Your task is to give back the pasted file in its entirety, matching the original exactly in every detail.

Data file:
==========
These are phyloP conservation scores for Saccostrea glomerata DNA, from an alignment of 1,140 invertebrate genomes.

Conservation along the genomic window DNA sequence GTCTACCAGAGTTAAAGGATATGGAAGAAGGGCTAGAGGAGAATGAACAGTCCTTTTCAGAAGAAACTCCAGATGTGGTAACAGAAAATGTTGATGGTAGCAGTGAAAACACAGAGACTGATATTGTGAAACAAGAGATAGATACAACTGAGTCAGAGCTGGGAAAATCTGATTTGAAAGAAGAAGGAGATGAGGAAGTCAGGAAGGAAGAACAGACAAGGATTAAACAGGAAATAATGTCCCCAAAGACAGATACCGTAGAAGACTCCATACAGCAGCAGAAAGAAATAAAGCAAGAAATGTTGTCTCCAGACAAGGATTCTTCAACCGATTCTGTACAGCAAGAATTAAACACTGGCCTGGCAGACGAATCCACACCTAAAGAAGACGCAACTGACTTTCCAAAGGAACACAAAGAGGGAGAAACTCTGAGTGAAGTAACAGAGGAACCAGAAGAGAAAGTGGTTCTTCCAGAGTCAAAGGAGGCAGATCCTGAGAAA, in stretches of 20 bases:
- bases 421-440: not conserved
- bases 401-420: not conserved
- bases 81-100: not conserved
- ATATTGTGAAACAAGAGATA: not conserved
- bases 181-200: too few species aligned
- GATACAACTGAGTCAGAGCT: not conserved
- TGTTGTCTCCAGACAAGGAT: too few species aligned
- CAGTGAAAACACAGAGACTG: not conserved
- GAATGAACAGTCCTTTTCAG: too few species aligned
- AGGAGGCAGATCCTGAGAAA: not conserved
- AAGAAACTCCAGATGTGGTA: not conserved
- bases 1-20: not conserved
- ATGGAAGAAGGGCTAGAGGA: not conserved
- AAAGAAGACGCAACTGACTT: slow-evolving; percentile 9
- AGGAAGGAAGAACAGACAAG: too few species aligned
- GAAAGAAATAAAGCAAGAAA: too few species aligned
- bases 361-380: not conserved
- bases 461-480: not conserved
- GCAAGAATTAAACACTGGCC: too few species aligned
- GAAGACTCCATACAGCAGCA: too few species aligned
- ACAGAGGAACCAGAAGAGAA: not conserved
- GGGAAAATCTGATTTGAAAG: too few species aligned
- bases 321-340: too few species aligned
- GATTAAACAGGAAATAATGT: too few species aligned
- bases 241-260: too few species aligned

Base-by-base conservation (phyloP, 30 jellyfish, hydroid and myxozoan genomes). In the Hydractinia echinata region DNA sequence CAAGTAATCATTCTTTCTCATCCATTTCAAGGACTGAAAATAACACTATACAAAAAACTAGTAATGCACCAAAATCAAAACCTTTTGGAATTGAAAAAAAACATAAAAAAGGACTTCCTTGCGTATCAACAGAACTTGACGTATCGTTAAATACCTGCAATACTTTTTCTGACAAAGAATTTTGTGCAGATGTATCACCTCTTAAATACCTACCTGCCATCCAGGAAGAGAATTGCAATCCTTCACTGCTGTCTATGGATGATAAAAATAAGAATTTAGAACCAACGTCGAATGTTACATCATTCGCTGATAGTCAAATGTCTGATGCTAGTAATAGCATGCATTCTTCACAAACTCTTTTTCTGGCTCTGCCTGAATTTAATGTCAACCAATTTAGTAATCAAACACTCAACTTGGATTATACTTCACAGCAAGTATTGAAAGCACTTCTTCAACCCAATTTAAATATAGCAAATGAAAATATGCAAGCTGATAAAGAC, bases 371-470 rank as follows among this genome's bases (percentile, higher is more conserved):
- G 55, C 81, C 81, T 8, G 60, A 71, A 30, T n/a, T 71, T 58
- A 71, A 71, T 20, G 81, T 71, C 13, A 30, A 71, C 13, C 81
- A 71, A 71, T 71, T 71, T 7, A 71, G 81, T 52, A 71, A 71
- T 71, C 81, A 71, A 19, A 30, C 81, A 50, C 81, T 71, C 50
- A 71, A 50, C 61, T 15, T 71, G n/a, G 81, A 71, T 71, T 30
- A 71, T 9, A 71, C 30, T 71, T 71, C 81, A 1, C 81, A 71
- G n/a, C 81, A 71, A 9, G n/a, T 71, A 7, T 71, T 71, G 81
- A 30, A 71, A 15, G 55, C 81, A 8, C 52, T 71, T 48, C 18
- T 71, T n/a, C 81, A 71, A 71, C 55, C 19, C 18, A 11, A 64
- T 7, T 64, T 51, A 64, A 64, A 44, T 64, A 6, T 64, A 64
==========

These are phyloP conservation scores for Saccostrea glomerata DNA, from an alignment of 1,140 invertebrate genomes.

Conservation along the genomic window DNA sequence GTCTACCAGAGTTAAAGGATATGGAAGAAGGGCTAGAGGAGAATGAACAGTCCTTTTCAGAAGAAACTCCAGATGTGGTAACAGAAAATGTTGATGGTAGCAGTGAAAACACAGAGACTGATATTGTGAAACAAGAGATAGATACAACTGAGTCAGAGCTGGGAAAATCTGATTTGAAAGAAGAAGGAGATGAGGAAGTCAGGAAGGAAGAACAGACAAGGATTAAACAGGAAATAATGTCCCCAAAGACAGATACCGTAGAAGACTCCATACAGCAGCAGAAAGAAATAAAGCAAGAAATGTTGTCTCCAGACAAGGATTCTTCAACCGATTCTGTACAGCAAGAATTAAACACTGGCCTGGCAGACGAATCCACACCTAAAGAAGACGCAACTGACTTTCCAAAGGAACACAAAGAGGGAGAAACTCTGAGTGAAGTAACAGAGGAACCAGAAGAGAAAGTGGTTCTTCCAGAGTCAAAGGAGGCAGATCCTGAGAAA, in stretches of 20 bases:
- bases 421-440: not conserved
- bases 401-420: not conserved
- bases 81-100: not conserved
- ATATTGTGAAACAAGAGATA: not conserved
- bases 181-200: too few species aligned
- GATACAACTGAGTCAGAGCT: not conserved
- TGTTGTCTCCAGACAAGGAT: too few species aligned
- CAGTGAAAACACAGAGACTG: not conserved
- GAATGAACAGTCCTTTTCAG: too few species aligned
- AGGAGGCAGATCCTGAGAAA: not conserved
- AAGAAACTCCAGATGTGGTA: not conserved
- bases 1-20: not conserved
- ATGGAAGAAGGGCTAGAGGA: not conserved
- AAAGAAGACGCAACTGACTT: slow-evolving; percentile 9
- AGGAAGGAAGAACAGACAAG: too few species aligned
- GAAAGAAATAAAGCAAGAAA: too few species aligned
- bases 361-380: not conserved
- bases 461-480: not conserved
- GCAAGAATTAAACACTGGCC: too few species aligned
- GAAGACTCCATACAGCAGCA: too few species aligned
- ACAGAGGAACCAGAAGAGAA: not conserved
- GGGAAAATCTGATTTGAAAG: too few species aligned
- bases 321-340: too few species aligned
- GATTAAACAGGAAATAATGT: too few species aligned
- bases 241-260: too few species aligned

Base-by-base conservation (phyloP, 30 jellyfish, hydroid and myxozoan genomes). In the Hydractinia echinata region DNA sequence CAAGTAATCATTCTTTCTCATCCATTTCAAGGACTGAAAATAACACTATACAAAAAACTAGTAATGCACCAAAATCAAAACCTTTTGGAATTGAAAAAAAACATAAAAAAGGACTTCCTTGCGTATCAACAGAACTTGACGTATCGTTAAATACCTGCAATACTTTTTCTGACAAAGAATTTTGTGCAGATGTATCACCTCTTAAATACCTACCTGCCATCCAGGAAGAGAATTGCAATCCTTCACTGCTGTCTATGGATGATAAAAATAAGAATTTAGAACCAACGTCGAATGTTACATCATTCGCTGATAGTCAAATGTCTGATGCTAGTAATAGCATGCATTCTTCACAAACTCTTTTTCTGGCTCTGCCTGAATTTAATGTCAACCAATTTAGTAATCAAACACTCAACTTGGATTATACTTCACAGCAAGTATTGAAAGCACTTCTTCAACCCAATTTAAATATAGCAAATGAAAATATGCAAGCTGATAAAGAC, bases 371-470 rank as follows among this genome's bases (percentile, higher is more conserved):
- G 55, C 81, C 81, T 8, G 60, A 71, A 30, T n/a, T 71, T 58
- A 71, A 71, T 20, G 81, T 71, C 13, A 30, A 71, C 13, C 81
- A 71, A 71, T 71, T 71, T 7, A 71, G 81, T 52, A 71, A 71
- T 71, C 81, A 71, A 19, A 30, C 81, A 50, C 81, T 71, C 50
- A 71, A 50, C 61, T 15, T 71, G n/a, G 81, A 71, T 71, T 30
- A 71, T 9, A 71, C 30, T 71, T 71, C 81, A 1, C 81, A 71
- G n/a, C 81, A 71, A 9, G n/a, T 71, A 7, T 71, T 71, G 81
- A 30, A 71, A 15, G 55, C 81, A 8, C 52, T 71, T 48, C 18
- T 71, T n/a, C 81, A 71, A 71, C 55, C 19, C 18, A 11, A 64
- T 7, T 64, T 51, A 64, A 64, A 44, T 64, A 6, T 64, A 64